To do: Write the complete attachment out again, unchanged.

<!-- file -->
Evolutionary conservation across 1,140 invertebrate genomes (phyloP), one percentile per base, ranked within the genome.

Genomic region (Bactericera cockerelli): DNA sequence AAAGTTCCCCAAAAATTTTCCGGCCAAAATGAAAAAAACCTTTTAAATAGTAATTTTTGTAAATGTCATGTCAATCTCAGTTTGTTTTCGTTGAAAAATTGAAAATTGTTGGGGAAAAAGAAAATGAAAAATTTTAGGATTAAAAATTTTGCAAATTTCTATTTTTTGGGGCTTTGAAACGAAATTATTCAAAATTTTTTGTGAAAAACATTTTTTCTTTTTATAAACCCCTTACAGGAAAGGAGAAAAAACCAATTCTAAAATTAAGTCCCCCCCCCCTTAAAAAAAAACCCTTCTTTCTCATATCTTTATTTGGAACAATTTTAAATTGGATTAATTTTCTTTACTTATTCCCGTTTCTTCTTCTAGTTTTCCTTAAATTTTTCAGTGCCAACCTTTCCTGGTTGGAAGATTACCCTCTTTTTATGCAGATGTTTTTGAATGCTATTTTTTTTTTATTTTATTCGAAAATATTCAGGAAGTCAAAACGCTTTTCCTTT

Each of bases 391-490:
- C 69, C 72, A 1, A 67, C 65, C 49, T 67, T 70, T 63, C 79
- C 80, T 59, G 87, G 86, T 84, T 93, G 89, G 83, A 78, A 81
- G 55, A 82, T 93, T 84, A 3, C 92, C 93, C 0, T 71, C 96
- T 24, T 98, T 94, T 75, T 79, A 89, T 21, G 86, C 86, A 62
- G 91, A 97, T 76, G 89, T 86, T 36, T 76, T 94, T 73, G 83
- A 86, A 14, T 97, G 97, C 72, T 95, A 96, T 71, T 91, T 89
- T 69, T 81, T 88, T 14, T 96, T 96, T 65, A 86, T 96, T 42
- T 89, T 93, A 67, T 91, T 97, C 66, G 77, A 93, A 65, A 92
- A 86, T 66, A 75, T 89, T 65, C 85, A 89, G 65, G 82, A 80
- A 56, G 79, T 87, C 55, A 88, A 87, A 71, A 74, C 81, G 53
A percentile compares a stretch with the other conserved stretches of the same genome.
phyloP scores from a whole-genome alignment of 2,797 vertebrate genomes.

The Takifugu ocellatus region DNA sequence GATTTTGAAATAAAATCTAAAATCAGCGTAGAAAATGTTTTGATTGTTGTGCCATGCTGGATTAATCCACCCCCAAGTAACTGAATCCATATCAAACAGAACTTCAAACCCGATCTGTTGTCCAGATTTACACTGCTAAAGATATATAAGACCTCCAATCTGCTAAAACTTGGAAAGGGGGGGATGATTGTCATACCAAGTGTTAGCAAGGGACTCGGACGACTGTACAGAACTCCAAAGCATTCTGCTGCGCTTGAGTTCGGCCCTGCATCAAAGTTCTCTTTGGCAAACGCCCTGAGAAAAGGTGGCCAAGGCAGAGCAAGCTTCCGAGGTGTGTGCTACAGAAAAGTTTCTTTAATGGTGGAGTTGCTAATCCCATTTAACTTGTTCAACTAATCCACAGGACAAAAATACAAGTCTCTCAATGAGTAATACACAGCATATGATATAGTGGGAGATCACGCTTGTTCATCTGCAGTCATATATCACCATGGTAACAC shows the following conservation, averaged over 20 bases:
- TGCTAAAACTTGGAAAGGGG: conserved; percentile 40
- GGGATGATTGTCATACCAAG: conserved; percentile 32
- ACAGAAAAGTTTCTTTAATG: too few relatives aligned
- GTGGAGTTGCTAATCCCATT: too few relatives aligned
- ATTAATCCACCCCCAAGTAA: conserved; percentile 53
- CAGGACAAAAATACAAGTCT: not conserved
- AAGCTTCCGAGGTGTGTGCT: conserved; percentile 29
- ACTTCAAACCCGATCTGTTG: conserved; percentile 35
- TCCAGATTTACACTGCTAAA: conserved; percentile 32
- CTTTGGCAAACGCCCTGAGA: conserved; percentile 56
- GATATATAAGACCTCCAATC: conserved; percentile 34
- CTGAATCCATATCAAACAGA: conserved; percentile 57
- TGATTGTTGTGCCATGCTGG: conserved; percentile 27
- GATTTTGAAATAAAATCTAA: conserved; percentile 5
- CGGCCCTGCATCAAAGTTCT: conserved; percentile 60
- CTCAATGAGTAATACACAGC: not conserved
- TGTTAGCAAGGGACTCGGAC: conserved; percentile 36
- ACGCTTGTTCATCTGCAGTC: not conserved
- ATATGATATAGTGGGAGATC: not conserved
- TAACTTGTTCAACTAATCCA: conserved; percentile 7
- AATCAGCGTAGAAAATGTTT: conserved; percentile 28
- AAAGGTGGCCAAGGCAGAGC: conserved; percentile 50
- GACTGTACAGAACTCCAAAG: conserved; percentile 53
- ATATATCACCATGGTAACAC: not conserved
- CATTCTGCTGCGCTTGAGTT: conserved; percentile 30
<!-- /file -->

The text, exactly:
Evolutionary conservation across 1,140 invertebrate genomes (phyloP), one percentile per base, ranked within the genome.

Genomic region (Bactericera cockerelli): DNA sequence AAAGTTCCCCAAAAATTTTCCGGCCAAAATGAAAAAAACCTTTTAAATAGTAATTTTTGTAAATGTCATGTCAATCTCAGTTTGTTTTCGTTGAAAAATTGAAAATTGTTGGGGAAAAAGAAAATGAAAAATTTTAGGATTAAAAATTTTGCAAATTTCTATTTTTTGGGGCTTTGAAACGAAATTATTCAAAATTTTTTGTGAAAAACATTTTTTCTTTTTATAAACCCCTTACAGGAAAGGAGAAAAAACCAATTCTAAAATTAAGTCCCCCCCCCCTTAAAAAAAAACCCTTCTTTCTCATATCTTTATTTGGAACAATTTTAAATTGGATTAATTTTCTTTACTTATTCCCGTTTCTTCTTCTAGTTTTCCTTAAATTTTTCAGTGCCAACCTTTCCTGGTTGGAAGATTACCCTCTTTTTATGCAGATGTTTTTGAATGCTATTTTTTTTTTATTTTATTCGAAAATATTCAGGAAGTCAAAACGCTTTTCCTTT

Each of bases 391-490:
- C 69, C 72, A 1, A 67, C 65, C 49, T 67, T 70, T 63, C 79
- C 80, T 59, G 87, G 86, T 84, T 93, G 89, G 83, A 78, A 81
- G 55, A 82, T 93, T 84, A 3, C 92, C 93, C 0, T 71, C 96
- T 24, T 98, T 94, T 75, T 79, A 89, T 21, G 86, C 86, A 62
- G 91, A 97, T 76, G 89, T 86, T 36, T 76, T 94, T 73, G 83
- A 86, A 14, T 97, G 97, C 72, T 95, A 96, T 71, T 91, T 89
- T 69, T 81, T 88, T 14, T 96, T 96, T 65, A 86, T 96, T 42
- T 89, T 93, A 67, T 91, T 97, C 66, G 77, A 93, A 65, A 92
- A 86, T 66, A 75, T 89, T 65, C 85, A 89, G 65, G 82, A 80
- A 56, G 79, T 87, C 55, A 88, A 87, A 71, A 74, C 81, G 53
A percentile compares a stretch with the other conserved stretches of the same genome.
phyloP scores from a whole-genome alignment of 2,797 vertebrate genomes.

The Takifugu ocellatus region DNA sequence GATTTTGAAATAAAATCTAAAATCAGCGTAGAAAATGTTTTGATTGTTGTGCCATGCTGGATTAATCCACCCCCAAGTAACTGAATCCATATCAAACAGAACTTCAAACCCGATCTGTTGTCCAGATTTACACTGCTAAAGATATATAAGACCTCCAATCTGCTAAAACTTGGAAAGGGGGGGATGATTGTCATACCAAGTGTTAGCAAGGGACTCGGACGACTGTACAGAACTCCAAAGCATTCTGCTGCGCTTGAGTTCGGCCCTGCATCAAAGTTCTCTTTGGCAAACGCCCTGAGAAAAGGTGGCCAAGGCAGAGCAAGCTTCCGAGGTGTGTGCTACAGAAAAGTTTCTTTAATGGTGGAGTTGCTAATCCCATTTAACTTGTTCAACTAATCCACAGGACAAAAATACAAGTCTCTCAATGAGTAATACACAGCATATGATATAGTGGGAGATCACGCTTGTTCATCTGCAGTCATATATCACCATGGTAACAC shows the following conservation, averaged over 20 bases:
- TGCTAAAACTTGGAAAGGGG: conserved; percentile 40
- GGGATGATTGTCATACCAAG: conserved; percentile 32
- ACAGAAAAGTTTCTTTAATG: too few relatives aligned
- GTGGAGTTGCTAATCCCATT: too few relatives aligned
- ATTAATCCACCCCCAAGTAA: conserved; percentile 53
- CAGGACAAAAATACAAGTCT: not conserved
- AAGCTTCCGAGGTGTGTGCT: conserved; percentile 29
- ACTTCAAACCCGATCTGTTG: conserved; percentile 35
- TCCAGATTTACACTGCTAAA: conserved; percentile 32
- CTTTGGCAAACGCCCTGAGA: conserved; percentile 56
- GATATATAAGACCTCCAATC: conserved; percentile 34
- CTGAATCCATATCAAACAGA: conserved; percentile 57
- TGATTGTTGTGCCATGCTGG: conserved; percentile 27
- GATTTTGAAATAAAATCTAA: conserved; percentile 5
- CGGCCCTGCATCAAAGTTCT: conserved; percentile 60
- CTCAATGAGTAATACACAGC: not conserved
- TGTTAGCAAGGGACTCGGAC: conserved; percentile 36
- ACGCTTGTTCATCTGCAGTC: not conserved
- ATATGATATAGTGGGAGATC: not conserved
- TAACTTGTTCAACTAATCCA: conserved; percentile 7
- AATCAGCGTAGAAAATGTTT: conserved; percentile 28
- AAAGGTGGCCAAGGCAGAGC: conserved; percentile 50
- GACTGTACAGAACTCCAAAG: conserved; percentile 53
- ATATATCACCATGGTAACAC: not conserved
- CATTCTGCTGCGCTTGAGTT: conserved; percentile 30